Is it a parking lot or delivery hub? That question earned Miami startup $1 billion

©Miami Herald

Miami-based REEF, best known for its so-called ghost kitchens that provide off-site food delivery, announced Tuesday it had raised a total of $1 billion to expand its operations.

A growth equity funding round of $700 million is being led by United Arab Emirates-based Mubadala Capital in partnership with SoftBank’s Vision Fund and other investors. REEF is also raising $300 million through Oaktree Capital Management, L.P., to acquire additional real estate assets.

REEF’s model involves investing in underutilized urban real estate, especially parking lots, and leasing them out as staging areas to businesses specializing in delivering goods and services. Its Neighborhood Kitchens are already being tapped by most major food delivery apps, like UberEats, as well as local restaurateurs like Della Heiman’s della bowls.

“We are excited for this next stage of growth and are committed to continue learning, listening and working with our communities to reimagine urban real estate into localized and networked infrastructure that entrepreneurs and cities can use to deliver goods and services sustainably and directly to our neighborhoods,” said CEO Ari Ojalvo in a release. “By working together, we can reimagine and rebuild our urban spaces for people, not just cars, and help our cities become more sustainable and inclusive centers of community and opportunity.”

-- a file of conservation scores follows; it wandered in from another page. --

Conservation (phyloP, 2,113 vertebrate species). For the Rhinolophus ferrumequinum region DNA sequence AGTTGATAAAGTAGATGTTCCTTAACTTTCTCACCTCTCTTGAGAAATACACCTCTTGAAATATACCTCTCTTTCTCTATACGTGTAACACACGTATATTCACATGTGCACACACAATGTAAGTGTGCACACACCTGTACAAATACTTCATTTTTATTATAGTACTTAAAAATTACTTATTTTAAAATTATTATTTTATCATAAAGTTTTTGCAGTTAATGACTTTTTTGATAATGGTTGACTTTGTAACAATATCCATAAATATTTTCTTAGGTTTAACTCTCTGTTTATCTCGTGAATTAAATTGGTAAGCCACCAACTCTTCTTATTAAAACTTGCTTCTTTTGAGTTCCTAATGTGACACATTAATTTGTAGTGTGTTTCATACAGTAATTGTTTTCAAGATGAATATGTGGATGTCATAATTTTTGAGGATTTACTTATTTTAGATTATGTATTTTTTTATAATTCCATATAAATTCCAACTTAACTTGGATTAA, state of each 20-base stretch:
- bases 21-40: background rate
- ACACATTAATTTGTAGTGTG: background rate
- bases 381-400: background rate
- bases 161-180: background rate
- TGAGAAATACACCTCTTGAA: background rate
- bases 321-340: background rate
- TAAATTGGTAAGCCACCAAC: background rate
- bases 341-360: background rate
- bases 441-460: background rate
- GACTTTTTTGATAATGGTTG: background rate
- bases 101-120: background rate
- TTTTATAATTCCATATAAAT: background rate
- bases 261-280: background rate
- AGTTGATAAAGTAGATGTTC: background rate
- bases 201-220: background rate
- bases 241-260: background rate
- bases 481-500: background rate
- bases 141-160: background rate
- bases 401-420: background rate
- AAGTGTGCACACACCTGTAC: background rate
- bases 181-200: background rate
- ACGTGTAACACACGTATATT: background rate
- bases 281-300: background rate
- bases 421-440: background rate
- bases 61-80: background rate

The announcement is a sign that competition to capitalize on the trend toward food delivery is accelerating. REEF’s chief rival, CloudKitchens, founded by former Uber CEO Travis Kalanick, “has been quietly assembling a mini real-estate empire over the past two years,” the Wall Street Journal reported last month. CloudKitchens has spent at least $130 million over that period, the Journal said. Virtual Kitchen Co. and Kitchen United are other players in the industry.

But REEF has been aiming for businesses beyond food. In addition to its Neighborhood Kitchens business, REEF has previously announced partnerships with DHL for last-block e-cargo bike delivery, and has opened COVID testing sites and pop-up clinics with Carbon Health and BioReference.

“We believe REEF’s conversion of city parking lots into urban logistics hubs makes them much more useful than in their current form,” said Ervin Tu, managing partner of SoftBank Investment Advisers, in a release. “As we have witnessed during the pandemic, proximity to the consumer is increasingly important in today’s economy. We’re excited about management’s vision of transforming and revitalizing the urban center, and are confident in REEF’s ability to execute.”

In December 2018, REEF, then known as ParkJockey, announced an undisclosed funding round from Mubadala and Softbank that valued it at more than $1 billion — a unicorn in tech parlance.


©2020 Miami Herald